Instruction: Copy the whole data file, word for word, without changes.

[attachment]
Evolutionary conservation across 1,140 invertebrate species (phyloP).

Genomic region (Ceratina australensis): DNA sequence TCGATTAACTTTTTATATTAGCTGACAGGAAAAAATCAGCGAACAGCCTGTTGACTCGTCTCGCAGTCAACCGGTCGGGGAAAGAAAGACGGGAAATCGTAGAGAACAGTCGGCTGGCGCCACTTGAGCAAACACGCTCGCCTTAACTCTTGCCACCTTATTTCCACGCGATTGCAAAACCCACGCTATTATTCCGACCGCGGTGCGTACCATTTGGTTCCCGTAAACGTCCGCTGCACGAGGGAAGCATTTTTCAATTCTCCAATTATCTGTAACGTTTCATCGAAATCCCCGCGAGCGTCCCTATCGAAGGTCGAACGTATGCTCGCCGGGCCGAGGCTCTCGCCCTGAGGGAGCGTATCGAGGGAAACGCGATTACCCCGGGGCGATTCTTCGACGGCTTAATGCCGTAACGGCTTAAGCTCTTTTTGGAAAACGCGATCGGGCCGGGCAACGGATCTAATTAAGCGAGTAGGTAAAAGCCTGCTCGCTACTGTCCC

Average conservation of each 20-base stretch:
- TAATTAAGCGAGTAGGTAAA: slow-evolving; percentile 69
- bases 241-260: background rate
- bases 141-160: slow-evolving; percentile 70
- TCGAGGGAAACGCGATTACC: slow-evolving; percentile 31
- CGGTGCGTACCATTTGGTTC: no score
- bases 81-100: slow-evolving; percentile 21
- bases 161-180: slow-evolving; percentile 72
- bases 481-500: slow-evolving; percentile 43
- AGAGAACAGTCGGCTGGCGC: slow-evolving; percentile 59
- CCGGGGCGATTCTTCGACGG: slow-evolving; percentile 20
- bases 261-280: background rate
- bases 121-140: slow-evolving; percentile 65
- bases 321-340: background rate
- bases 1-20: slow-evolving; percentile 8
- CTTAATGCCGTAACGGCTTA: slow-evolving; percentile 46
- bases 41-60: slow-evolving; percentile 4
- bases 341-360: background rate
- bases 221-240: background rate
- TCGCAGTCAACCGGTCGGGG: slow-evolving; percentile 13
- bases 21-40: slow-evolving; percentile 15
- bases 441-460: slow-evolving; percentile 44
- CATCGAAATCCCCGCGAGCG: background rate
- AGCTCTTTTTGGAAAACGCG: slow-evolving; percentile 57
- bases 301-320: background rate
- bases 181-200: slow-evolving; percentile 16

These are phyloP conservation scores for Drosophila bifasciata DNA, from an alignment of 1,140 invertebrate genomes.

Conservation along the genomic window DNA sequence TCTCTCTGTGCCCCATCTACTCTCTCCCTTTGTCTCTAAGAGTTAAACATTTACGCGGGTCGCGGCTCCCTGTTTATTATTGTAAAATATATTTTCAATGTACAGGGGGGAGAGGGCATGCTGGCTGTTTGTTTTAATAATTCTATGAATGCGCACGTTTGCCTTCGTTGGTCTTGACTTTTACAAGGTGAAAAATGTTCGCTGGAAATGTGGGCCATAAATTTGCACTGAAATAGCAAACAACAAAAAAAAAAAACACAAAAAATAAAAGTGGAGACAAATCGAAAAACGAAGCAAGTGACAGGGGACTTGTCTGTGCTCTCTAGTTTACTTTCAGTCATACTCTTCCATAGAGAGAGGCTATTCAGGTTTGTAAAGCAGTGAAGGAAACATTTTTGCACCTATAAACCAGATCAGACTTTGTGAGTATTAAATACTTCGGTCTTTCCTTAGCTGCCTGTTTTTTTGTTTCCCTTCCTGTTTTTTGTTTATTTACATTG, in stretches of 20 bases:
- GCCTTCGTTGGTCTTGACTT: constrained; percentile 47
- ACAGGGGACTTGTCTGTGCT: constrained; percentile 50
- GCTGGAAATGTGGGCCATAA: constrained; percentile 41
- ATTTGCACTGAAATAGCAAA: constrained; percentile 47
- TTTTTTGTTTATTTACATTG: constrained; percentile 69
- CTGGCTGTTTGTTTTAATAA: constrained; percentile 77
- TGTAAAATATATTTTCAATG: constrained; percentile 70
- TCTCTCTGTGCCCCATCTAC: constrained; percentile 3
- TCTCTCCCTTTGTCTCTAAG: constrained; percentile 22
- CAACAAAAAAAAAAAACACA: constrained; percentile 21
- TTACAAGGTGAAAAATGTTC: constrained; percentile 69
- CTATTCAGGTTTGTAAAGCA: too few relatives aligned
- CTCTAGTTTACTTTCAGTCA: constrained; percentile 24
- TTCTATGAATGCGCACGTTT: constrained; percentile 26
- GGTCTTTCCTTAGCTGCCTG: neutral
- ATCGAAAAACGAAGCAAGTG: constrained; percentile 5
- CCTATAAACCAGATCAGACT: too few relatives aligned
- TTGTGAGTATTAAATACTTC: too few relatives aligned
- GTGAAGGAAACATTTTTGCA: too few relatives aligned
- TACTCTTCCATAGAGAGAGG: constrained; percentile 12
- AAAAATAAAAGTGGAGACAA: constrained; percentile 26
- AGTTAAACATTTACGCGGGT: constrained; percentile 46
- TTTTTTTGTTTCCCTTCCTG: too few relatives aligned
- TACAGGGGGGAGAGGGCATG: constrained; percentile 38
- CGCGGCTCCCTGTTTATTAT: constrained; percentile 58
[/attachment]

Evolutionary conservation across 1,140 invertebrate species (phyloP).

Genomic region (Ceratina australensis): DNA sequence TCGATTAACTTTTTATATTAGCTGACAGGAAAAAATCAGCGAACAGCCTGTTGACTCGTCTCGCAGTCAACCGGTCGGGGAAAGAAAGACGGGAAATCGTAGAGAACAGTCGGCTGGCGCCACTTGAGCAAACACGCTCGCCTTAACTCTTGCCACCTTATTTCCACGCGATTGCAAAACCCACGCTATTATTCCGACCGCGGTGCGTACCATTTGGTTCCCGTAAACGTCCGCTGCACGAGGGAAGCATTTTTCAATTCTCCAATTATCTGTAACGTTTCATCGAAATCCCCGCGAGCGTCCCTATCGAAGGTCGAACGTATGCTCGCCGGGCCGAGGCTCTCGCCCTGAGGGAGCGTATCGAGGGAAACGCGATTACCCCGGGGCGATTCTTCGACGGCTTAATGCCGTAACGGCTTAAGCTCTTTTTGGAAAACGCGATCGGGCCGGGCAACGGATCTAATTAAGCGAGTAGGTAAAAGCCTGCTCGCTACTGTCCC

Average conservation of each 20-base stretch:
- TAATTAAGCGAGTAGGTAAA: slow-evolving; percentile 69
- bases 241-260: background rate
- bases 141-160: slow-evolving; percentile 70
- TCGAGGGAAACGCGATTACC: slow-evolving; percentile 31
- CGGTGCGTACCATTTGGTTC: no score
- bases 81-100: slow-evolving; percentile 21
- bases 161-180: slow-evolving; percentile 72
- bases 481-500: slow-evolving; percentile 43
- AGAGAACAGTCGGCTGGCGC: slow-evolving; percentile 59
- CCGGGGCGATTCTTCGACGG: slow-evolving; percentile 20
- bases 261-280: background rate
- bases 121-140: slow-evolving; percentile 65
- bases 321-340: background rate
- bases 1-20: slow-evolving; percentile 8
- CTTAATGCCGTAACGGCTTA: slow-evolving; percentile 46
- bases 41-60: slow-evolving; percentile 4
- bases 341-360: background rate
- bases 221-240: background rate
- TCGCAGTCAACCGGTCGGGG: slow-evolving; percentile 13
- bases 21-40: slow-evolving; percentile 15
- bases 441-460: slow-evolving; percentile 44
- CATCGAAATCCCCGCGAGCG: background rate
- AGCTCTTTTTGGAAAACGCG: slow-evolving; percentile 57
- bases 301-320: background rate
- bases 181-200: slow-evolving; percentile 16

These are phyloP conservation scores for Drosophila bifasciata DNA, from an alignment of 1,140 invertebrate genomes.

Conservation along the genomic window DNA sequence TCTCTCTGTGCCCCATCTACTCTCTCCCTTTGTCTCTAAGAGTTAAACATTTACGCGGGTCGCGGCTCCCTGTTTATTATTGTAAAATATATTTTCAATGTACAGGGGGGAGAGGGCATGCTGGCTGTTTGTTTTAATAATTCTATGAATGCGCACGTTTGCCTTCGTTGGTCTTGACTTTTACAAGGTGAAAAATGTTCGCTGGAAATGTGGGCCATAAATTTGCACTGAAATAGCAAACAACAAAAAAAAAAAACACAAAAAATAAAAGTGGAGACAAATCGAAAAACGAAGCAAGTGACAGGGGACTTGTCTGTGCTCTCTAGTTTACTTTCAGTCATACTCTTCCATAGAGAGAGGCTATTCAGGTTTGTAAAGCAGTGAAGGAAACATTTTTGCACCTATAAACCAGATCAGACTTTGTGAGTATTAAATACTTCGGTCTTTCCTTAGCTGCCTGTTTTTTTGTTTCCCTTCCTGTTTTTTGTTTATTTACATTG, in stretches of 20 bases:
- GCCTTCGTTGGTCTTGACTT: constrained; percentile 47
- ACAGGGGACTTGTCTGTGCT: constrained; percentile 50
- GCTGGAAATGTGGGCCATAA: constrained; percentile 41
- ATTTGCACTGAAATAGCAAA: constrained; percentile 47
- TTTTTTGTTTATTTACATTG: constrained; percentile 69
- CTGGCTGTTTGTTTTAATAA: constrained; percentile 77
- TGTAAAATATATTTTCAATG: constrained; percentile 70
- TCTCTCTGTGCCCCATCTAC: constrained; percentile 3
- TCTCTCCCTTTGTCTCTAAG: constrained; percentile 22
- CAACAAAAAAAAAAAACACA: constrained; percentile 21
- TTACAAGGTGAAAAATGTTC: constrained; percentile 69
- CTATTCAGGTTTGTAAAGCA: too few relatives aligned
- CTCTAGTTTACTTTCAGTCA: constrained; percentile 24
- TTCTATGAATGCGCACGTTT: constrained; percentile 26
- GGTCTTTCCTTAGCTGCCTG: neutral
- ATCGAAAAACGAAGCAAGTG: constrained; percentile 5
- CCTATAAACCAGATCAGACT: too few relatives aligned
- TTGTGAGTATTAAATACTTC: too few relatives aligned
- GTGAAGGAAACATTTTTGCA: too few relatives aligned
- TACTCTTCCATAGAGAGAGG: constrained; percentile 12
- AAAAATAAAAGTGGAGACAA: constrained; percentile 26
- AGTTAAACATTTACGCGGGT: constrained; percentile 46
- TTTTTTTGTTTCCCTTCCTG: too few relatives aligned
- TACAGGGGGGAGAGGGCATG: constrained; percentile 38
- CGCGGCTCCCTGTTTATTAT: constrained; percentile 58